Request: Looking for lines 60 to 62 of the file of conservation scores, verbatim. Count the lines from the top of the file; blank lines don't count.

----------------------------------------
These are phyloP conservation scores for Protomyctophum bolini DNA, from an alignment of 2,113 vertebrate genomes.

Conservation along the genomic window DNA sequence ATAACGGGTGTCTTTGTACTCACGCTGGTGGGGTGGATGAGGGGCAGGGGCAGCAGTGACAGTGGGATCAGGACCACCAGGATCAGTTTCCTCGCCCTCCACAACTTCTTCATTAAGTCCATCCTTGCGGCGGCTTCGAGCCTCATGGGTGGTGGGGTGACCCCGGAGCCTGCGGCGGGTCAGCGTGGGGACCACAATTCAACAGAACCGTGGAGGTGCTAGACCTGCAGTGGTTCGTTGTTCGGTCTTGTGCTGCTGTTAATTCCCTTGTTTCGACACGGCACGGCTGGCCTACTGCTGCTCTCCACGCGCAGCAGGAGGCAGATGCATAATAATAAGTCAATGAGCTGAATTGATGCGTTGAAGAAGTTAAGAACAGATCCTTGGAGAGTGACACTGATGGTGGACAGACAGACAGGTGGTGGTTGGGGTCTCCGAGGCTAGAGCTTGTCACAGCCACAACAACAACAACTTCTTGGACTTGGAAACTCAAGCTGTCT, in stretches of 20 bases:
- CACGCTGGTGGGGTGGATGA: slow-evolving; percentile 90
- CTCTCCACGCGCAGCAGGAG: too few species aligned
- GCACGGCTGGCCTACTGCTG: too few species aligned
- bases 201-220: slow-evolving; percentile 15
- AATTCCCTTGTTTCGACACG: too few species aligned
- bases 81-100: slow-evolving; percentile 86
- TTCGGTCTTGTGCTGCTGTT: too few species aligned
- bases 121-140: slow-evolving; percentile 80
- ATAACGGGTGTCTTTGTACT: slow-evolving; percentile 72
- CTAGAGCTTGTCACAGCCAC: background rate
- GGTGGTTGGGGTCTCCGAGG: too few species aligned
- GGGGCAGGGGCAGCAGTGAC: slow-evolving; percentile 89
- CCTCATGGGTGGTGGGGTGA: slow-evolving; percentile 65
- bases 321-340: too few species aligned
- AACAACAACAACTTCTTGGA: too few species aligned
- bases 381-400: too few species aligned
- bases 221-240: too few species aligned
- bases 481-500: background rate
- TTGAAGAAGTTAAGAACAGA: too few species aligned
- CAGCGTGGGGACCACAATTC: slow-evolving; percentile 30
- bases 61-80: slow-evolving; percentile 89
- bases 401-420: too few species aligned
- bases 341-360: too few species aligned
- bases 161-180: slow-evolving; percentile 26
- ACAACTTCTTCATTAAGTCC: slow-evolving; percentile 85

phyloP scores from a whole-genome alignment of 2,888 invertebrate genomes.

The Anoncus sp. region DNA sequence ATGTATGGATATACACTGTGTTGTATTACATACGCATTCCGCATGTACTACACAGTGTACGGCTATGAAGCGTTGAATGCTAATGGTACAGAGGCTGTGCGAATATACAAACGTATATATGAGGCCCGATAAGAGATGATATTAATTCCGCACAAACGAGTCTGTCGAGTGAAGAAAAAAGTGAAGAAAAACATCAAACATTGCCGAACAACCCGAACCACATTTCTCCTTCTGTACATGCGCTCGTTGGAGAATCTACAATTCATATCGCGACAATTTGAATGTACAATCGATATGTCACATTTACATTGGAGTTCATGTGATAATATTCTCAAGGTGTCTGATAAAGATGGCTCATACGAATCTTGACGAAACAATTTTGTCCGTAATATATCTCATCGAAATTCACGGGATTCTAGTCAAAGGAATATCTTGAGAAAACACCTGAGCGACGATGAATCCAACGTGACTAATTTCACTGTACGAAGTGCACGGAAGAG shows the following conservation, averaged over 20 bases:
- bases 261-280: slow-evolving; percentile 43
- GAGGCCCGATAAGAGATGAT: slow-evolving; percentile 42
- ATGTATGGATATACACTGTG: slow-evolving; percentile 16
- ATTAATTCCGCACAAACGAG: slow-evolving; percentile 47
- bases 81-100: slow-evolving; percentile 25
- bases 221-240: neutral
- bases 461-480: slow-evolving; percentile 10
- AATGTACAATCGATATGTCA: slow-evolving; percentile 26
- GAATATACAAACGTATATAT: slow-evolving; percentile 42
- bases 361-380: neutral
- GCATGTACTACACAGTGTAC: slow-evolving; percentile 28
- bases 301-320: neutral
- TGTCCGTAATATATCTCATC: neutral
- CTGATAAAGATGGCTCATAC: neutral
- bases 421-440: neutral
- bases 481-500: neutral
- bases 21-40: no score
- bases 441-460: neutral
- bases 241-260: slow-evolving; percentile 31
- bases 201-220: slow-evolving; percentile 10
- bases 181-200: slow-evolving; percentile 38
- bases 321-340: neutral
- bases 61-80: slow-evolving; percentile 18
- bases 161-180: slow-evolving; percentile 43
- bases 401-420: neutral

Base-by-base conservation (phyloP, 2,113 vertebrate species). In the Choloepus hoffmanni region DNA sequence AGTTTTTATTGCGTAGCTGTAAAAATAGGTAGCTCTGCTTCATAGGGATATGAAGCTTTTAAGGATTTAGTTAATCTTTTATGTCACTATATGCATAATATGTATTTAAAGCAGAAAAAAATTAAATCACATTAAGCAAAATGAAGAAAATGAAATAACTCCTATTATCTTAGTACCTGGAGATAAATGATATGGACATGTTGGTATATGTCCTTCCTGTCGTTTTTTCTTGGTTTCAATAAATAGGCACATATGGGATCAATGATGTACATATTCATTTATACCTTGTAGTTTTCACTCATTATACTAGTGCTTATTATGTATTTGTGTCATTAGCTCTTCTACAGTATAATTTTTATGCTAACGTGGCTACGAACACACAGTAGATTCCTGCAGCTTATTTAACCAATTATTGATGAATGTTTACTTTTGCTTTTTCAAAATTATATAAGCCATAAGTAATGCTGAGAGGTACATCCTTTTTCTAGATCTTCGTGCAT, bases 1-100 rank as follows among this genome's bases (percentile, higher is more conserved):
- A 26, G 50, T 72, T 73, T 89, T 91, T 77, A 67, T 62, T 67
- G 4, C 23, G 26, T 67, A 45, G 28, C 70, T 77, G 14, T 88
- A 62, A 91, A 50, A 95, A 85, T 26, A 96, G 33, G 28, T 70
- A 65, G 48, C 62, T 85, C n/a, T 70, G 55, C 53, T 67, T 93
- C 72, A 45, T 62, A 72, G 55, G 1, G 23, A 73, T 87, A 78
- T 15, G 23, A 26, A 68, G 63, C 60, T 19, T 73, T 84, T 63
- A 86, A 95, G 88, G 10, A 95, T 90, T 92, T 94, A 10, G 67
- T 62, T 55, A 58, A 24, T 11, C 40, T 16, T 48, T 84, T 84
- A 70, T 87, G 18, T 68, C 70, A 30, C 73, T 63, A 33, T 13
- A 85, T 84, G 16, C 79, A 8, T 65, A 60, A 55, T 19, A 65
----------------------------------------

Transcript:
- C 72, A 45, T 62, A 72, G 55, G 1, G 23, A 73, T 87, A 78
- T 15, G 23, A 26, A 68, G 63, C 60, T 19, T 73, T 84, T 63
- A 86, A 95, G 88, G 10, A 95, T 90, T 92, T 94, A 10, G 67